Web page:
Sunday, April 21, 2013
As I've said numerous times, including in yesterday's roundup, it is Supreme Court season both in Washington, DC and on LexBlog Network as our members have been on a tear when it comes to providing detailed analysis of major decisions. It's impossible for me to accurately describe, so do go visit LXBN's Supreme Court section for the full view. In the meantime, here's two of the most interesting cases covered—ones we've been tracking all the way up through the circuit courts—and another trending topic on our network.
- There's no way around it, Association for Molecular Pathology v. Myriad Genetics is absolutely a landmark case—one that could have a very huge bearing on scientific and healthcare research in our country. At dispute in the case is whether or not companies can patent human genes, and specifically in this case, genes that cause cancer. The Supreme Court heard oral arguments in the case on Monday, and as she's done with this case at every level, Antoinette Konski provides excellent analysis on the Personalized Medicine Bulletin.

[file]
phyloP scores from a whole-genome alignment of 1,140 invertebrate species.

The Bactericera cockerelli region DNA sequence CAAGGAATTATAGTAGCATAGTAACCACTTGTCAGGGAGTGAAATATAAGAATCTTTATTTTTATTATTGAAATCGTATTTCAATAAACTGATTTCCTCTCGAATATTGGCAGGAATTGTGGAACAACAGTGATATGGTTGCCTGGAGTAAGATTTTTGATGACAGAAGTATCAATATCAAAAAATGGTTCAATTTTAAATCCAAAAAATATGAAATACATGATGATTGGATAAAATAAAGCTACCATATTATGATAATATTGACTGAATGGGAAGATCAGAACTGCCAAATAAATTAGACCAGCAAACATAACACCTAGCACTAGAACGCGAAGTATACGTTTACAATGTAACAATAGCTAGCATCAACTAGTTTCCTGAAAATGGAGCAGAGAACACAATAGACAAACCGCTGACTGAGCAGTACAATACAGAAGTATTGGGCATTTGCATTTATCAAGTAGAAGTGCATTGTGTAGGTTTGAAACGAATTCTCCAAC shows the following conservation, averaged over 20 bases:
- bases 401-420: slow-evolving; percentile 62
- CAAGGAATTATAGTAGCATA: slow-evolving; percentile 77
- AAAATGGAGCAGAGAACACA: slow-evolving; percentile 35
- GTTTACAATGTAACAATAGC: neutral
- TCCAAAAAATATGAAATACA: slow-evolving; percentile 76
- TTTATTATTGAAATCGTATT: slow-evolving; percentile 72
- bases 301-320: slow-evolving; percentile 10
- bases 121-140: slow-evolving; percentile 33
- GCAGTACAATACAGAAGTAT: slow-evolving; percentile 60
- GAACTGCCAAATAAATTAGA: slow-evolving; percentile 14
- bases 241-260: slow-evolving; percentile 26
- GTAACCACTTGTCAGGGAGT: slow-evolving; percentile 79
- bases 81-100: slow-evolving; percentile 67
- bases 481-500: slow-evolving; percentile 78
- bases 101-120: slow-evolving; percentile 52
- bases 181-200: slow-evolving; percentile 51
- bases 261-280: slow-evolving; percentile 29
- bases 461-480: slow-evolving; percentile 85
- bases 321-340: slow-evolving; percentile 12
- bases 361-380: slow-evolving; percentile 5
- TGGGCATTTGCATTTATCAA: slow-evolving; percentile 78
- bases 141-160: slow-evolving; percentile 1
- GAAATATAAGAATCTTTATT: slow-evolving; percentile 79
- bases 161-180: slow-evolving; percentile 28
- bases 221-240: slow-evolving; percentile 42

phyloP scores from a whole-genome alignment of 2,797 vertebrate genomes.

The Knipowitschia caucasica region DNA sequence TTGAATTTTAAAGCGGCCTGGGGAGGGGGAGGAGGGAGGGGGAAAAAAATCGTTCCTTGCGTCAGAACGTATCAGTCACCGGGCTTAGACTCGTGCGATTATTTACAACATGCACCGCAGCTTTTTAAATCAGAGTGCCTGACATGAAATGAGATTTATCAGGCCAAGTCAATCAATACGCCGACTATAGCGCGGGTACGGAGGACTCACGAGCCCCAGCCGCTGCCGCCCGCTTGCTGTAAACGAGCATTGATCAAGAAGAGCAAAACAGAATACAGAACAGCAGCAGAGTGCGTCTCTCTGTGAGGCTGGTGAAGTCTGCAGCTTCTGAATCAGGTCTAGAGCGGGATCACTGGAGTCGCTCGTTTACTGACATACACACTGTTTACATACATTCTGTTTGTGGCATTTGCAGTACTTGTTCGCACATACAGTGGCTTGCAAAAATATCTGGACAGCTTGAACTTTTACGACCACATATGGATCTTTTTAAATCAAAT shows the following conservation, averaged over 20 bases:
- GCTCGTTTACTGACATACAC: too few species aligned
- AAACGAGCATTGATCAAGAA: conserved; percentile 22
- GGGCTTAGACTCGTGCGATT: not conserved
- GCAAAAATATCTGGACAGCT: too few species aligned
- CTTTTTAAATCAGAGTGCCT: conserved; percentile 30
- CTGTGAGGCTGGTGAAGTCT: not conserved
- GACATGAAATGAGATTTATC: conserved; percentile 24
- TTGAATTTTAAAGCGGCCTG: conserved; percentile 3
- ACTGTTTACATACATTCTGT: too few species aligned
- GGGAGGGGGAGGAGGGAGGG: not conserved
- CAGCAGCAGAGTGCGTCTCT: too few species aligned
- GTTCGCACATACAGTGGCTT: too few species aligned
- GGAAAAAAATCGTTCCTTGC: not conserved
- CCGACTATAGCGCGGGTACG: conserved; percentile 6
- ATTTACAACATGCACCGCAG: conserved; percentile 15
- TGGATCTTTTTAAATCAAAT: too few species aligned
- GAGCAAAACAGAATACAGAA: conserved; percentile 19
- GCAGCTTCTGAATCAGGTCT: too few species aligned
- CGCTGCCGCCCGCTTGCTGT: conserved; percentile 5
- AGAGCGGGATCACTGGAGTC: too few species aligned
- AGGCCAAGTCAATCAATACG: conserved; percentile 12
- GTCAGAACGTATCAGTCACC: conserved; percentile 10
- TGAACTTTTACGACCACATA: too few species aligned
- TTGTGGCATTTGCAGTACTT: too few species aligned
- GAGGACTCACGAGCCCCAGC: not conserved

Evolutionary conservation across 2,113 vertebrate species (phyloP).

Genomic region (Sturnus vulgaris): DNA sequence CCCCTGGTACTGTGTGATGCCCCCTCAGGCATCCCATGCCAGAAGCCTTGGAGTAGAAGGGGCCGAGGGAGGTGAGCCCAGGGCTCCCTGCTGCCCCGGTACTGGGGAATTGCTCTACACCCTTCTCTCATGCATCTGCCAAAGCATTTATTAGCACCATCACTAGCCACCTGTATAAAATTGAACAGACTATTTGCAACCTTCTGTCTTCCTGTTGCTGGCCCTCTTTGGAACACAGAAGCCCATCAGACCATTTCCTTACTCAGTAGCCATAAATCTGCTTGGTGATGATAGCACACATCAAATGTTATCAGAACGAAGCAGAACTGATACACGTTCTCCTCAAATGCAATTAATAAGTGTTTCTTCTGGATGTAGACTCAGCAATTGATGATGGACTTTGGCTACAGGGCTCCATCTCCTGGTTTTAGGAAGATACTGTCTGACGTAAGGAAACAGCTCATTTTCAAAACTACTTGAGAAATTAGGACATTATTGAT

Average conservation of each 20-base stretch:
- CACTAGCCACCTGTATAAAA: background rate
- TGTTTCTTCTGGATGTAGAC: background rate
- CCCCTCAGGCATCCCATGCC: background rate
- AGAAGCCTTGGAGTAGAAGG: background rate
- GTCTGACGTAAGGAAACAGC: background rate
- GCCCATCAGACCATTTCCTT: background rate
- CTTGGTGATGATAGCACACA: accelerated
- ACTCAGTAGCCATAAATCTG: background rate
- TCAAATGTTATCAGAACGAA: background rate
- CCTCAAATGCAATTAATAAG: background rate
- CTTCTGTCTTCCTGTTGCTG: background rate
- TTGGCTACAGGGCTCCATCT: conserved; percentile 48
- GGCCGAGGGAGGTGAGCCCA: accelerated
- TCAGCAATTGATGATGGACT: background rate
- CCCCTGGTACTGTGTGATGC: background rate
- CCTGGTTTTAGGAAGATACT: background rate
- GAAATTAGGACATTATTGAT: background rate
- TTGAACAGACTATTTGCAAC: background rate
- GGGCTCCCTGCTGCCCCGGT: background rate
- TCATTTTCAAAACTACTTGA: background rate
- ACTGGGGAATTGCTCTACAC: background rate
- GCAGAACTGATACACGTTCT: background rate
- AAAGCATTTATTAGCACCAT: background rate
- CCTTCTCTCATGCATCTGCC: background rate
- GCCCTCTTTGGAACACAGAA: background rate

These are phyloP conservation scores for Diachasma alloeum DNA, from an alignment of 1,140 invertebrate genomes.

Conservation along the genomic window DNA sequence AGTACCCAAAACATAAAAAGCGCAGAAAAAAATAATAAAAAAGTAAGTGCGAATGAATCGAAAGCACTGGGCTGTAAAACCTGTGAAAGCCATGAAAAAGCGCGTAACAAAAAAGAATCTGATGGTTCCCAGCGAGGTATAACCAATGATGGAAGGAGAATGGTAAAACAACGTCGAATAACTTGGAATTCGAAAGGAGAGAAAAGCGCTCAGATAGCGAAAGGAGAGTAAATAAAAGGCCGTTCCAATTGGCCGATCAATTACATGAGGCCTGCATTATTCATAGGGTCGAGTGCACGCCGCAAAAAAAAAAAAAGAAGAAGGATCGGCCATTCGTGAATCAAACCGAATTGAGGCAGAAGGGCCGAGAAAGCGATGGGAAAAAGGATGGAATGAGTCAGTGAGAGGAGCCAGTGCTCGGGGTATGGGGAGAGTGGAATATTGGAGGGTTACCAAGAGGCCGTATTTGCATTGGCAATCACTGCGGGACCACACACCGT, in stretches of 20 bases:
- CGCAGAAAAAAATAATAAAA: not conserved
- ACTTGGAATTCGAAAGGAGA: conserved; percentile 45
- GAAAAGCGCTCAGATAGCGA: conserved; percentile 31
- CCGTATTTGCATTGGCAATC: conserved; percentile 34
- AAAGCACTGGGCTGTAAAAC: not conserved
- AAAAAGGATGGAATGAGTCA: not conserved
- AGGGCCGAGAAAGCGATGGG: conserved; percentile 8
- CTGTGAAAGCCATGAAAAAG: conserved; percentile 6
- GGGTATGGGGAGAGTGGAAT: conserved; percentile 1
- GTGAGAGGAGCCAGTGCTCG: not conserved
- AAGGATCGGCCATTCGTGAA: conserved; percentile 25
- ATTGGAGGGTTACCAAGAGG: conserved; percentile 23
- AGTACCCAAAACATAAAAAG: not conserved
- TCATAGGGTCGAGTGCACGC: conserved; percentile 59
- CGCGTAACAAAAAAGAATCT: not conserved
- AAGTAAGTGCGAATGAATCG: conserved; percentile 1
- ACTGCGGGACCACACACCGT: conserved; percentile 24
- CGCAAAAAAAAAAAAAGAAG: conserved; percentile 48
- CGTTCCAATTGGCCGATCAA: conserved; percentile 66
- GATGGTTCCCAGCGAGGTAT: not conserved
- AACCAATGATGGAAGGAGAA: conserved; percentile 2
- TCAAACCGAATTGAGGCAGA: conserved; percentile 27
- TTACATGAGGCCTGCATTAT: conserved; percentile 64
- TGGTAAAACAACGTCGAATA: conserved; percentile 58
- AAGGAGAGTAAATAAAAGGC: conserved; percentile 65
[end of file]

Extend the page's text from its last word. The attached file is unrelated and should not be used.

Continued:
Friday, April 5, 2013
Criminological theory is admittedly weak in this area. There are things that are criminally wrong, deliberately wrong, accidentally wrong, wrong for all the right reasons, wrong for all the wrong reasons, and just plain annoying. Legal systems everywhere are busy studying ways of passing new laws dealing with Internet misbehavior, so the arena has become a sort of "test-bed" or "mini-society" where all sorts of moral deconstruction and decoding goes on. This ethereal realm we call CYBERSPACE is intriguing but full of potential dangers. Barney (2000), for one, hopes that it will eventually be used to perfect democracy. Others see it as offering little more than an underground economy and tempting addictions. It is both a blessing and curse. Nobody has any good idea about how to regulate or police it.